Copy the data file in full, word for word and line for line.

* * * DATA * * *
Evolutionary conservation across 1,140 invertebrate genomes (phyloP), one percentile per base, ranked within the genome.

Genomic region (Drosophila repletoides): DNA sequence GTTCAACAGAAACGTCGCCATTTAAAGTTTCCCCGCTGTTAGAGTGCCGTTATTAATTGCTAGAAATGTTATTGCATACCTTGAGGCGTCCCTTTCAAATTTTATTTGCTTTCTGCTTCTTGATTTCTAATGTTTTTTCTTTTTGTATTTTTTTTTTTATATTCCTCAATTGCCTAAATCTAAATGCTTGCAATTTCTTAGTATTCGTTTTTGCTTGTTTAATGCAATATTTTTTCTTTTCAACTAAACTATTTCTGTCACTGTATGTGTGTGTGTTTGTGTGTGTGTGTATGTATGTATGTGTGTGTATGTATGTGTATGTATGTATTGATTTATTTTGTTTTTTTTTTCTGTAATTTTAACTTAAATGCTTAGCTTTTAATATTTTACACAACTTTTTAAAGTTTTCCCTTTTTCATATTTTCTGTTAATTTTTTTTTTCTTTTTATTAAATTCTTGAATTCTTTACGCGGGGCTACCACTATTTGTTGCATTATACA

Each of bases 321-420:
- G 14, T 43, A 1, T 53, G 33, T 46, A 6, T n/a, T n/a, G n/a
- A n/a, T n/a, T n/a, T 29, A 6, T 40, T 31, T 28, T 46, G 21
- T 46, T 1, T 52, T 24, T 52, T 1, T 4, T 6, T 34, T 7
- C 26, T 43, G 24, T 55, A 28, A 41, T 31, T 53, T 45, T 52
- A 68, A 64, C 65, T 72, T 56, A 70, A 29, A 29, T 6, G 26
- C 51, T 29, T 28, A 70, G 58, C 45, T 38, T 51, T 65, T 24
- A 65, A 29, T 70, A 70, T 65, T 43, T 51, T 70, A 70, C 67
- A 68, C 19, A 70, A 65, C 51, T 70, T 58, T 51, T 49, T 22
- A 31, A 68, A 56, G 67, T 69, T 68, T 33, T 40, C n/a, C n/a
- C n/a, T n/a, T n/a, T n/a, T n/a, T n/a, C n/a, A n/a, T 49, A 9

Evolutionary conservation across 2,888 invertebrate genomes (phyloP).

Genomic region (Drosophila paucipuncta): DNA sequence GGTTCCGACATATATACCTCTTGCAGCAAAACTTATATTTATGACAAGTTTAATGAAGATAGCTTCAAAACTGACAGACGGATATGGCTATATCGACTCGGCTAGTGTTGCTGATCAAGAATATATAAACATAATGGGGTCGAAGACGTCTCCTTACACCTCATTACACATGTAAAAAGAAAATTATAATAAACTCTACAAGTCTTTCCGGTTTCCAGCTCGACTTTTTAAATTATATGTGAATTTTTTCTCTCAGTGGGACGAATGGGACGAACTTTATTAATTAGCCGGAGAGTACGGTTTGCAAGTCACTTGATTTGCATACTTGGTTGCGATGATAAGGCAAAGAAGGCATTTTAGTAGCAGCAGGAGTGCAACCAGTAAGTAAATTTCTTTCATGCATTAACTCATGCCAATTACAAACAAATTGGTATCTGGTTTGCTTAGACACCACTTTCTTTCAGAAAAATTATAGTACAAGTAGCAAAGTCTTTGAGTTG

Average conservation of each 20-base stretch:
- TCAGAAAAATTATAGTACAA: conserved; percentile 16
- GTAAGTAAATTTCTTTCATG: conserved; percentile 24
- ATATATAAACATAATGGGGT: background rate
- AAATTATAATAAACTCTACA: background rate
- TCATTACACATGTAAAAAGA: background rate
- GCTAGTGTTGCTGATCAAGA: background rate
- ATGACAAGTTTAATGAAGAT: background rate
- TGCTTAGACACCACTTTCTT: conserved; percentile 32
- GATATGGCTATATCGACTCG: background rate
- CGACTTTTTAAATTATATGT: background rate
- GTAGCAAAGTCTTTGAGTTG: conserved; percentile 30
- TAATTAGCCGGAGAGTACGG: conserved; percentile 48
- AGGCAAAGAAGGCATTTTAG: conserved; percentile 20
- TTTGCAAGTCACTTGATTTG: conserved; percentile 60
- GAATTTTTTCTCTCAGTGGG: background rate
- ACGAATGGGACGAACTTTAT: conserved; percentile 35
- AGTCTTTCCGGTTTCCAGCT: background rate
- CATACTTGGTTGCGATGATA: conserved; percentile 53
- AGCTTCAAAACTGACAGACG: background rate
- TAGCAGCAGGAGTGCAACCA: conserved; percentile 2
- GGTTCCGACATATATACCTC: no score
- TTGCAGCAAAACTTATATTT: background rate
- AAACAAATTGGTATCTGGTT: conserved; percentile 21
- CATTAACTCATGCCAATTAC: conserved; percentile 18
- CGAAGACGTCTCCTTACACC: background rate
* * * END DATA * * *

Evolutionary conservation across 1,140 invertebrate genomes (phyloP), one percentile per base, ranked within the genome.

Genomic region (Drosophila repletoides): DNA sequence GTTCAACAGAAACGTCGCCATTTAAAGTTTCCCCGCTGTTAGAGTGCCGTTATTAATTGCTAGAAATGTTATTGCATACCTTGAGGCGTCCCTTTCAAATTTTATTTGCTTTCTGCTTCTTGATTTCTAATGTTTTTTCTTTTTGTATTTTTTTTTTTATATTCCTCAATTGCCTAAATCTAAATGCTTGCAATTTCTTAGTATTCGTTTTTGCTTGTTTAATGCAATATTTTTTCTTTTCAACTAAACTATTTCTGTCACTGTATGTGTGTGTGTTTGTGTGTGTGTGTATGTATGTATGTGTGTGTATGTATGTGTATGTATGTATTGATTTATTTTGTTTTTTTTTTCTGTAATTTTAACTTAAATGCTTAGCTTTTAATATTTTACACAACTTTTTAAAGTTTTCCCTTTTTCATATTTTCTGTTAATTTTTTTTTTCTTTTTATTAAATTCTTGAATTCTTTACGCGGGGCTACCACTATTTGTTGCATTATACA

Each of bases 321-420:
- G 14, T 43, A 1, T 53, G 33, T 46, A 6, T n/a, T n/a, G n/a
- A n/a, T n/a, T n/a, T 29, A 6, T 40, T 31, T 28, T 46, G 21
- T 46, T 1, T 52, T 24, T 52, T 1, T 4, T 6, T 34, T 7
- C 26, T 43, G 24, T 55, A 28, A 41, T 31, T 53, T 45, T 52
- A 68, A 64, C 65, T 72, T 56, A 70, A 29, A 29, T 6, G 26
- C 51, T 29, T 28, A 70, G 58, C 45, T 38, T 51, T 65, T 24
- A 65, A 29, T 70, A 70, T 65, T 43, T 51, T 70, A 70, C 67
- A 68, C 19, A 70, A 65, C 51, T 70, T 58, T 51, T 49, T 22
- A 31, A 68, A 56, G 67, T 69, T 68, T 33, T 40, C n/a, C n/a
- C n/a, T n/a, T n/a, T n/a, T n/a, T n/a, C n/a, A n/a, T 49, A 9

Evolutionary conservation across 2,888 invertebrate genomes (phyloP).

Genomic region (Drosophila paucipuncta): DNA sequence GGTTCCGACATATATACCTCTTGCAGCAAAACTTATATTTATGACAAGTTTAATGAAGATAGCTTCAAAACTGACAGACGGATATGGCTATATCGACTCGGCTAGTGTTGCTGATCAAGAATATATAAACATAATGGGGTCGAAGACGTCTCCTTACACCTCATTACACATGTAAAAAGAAAATTATAATAAACTCTACAAGTCTTTCCGGTTTCCAGCTCGACTTTTTAAATTATATGTGAATTTTTTCTCTCAGTGGGACGAATGGGACGAACTTTATTAATTAGCCGGAGAGTACGGTTTGCAAGTCACTTGATTTGCATACTTGGTTGCGATGATAAGGCAAAGAAGGCATTTTAGTAGCAGCAGGAGTGCAACCAGTAAGTAAATTTCTTTCATGCATTAACTCATGCCAATTACAAACAAATTGGTATCTGGTTTGCTTAGACACCACTTTCTTTCAGAAAAATTATAGTACAAGTAGCAAAGTCTTTGAGTTG

Average conservation of each 20-base stretch:
- TCAGAAAAATTATAGTACAA: conserved; percentile 16
- GTAAGTAAATTTCTTTCATG: conserved; percentile 24
- ATATATAAACATAATGGGGT: background rate
- AAATTATAATAAACTCTACA: background rate
- TCATTACACATGTAAAAAGA: background rate
- GCTAGTGTTGCTGATCAAGA: background rate
- ATGACAAGTTTAATGAAGAT: background rate
- TGCTTAGACACCACTTTCTT: conserved; percentile 32
- GATATGGCTATATCGACTCG: background rate
- CGACTTTTTAAATTATATGT: background rate
- GTAGCAAAGTCTTTGAGTTG: conserved; percentile 30
- TAATTAGCCGGAGAGTACGG: conserved; percentile 48
- AGGCAAAGAAGGCATTTTAG: conserved; percentile 20
- TTTGCAAGTCACTTGATTTG: conserved; percentile 60
- GAATTTTTTCTCTCAGTGGG: background rate
- ACGAATGGGACGAACTTTAT: conserved; percentile 35
- AGTCTTTCCGGTTTCCAGCT: background rate
- CATACTTGGTTGCGATGATA: conserved; percentile 53
- AGCTTCAAAACTGACAGACG: background rate
- TAGCAGCAGGAGTGCAACCA: conserved; percentile 2
- GGTTCCGACATATATACCTC: no score
- TTGCAGCAAAACTTATATTT: background rate
- AAACAAATTGGTATCTGGTT: conserved; percentile 21
- CATTAACTCATGCCAATTAC: conserved; percentile 18
- CGAAGACGTCTCCTTACACC: background rate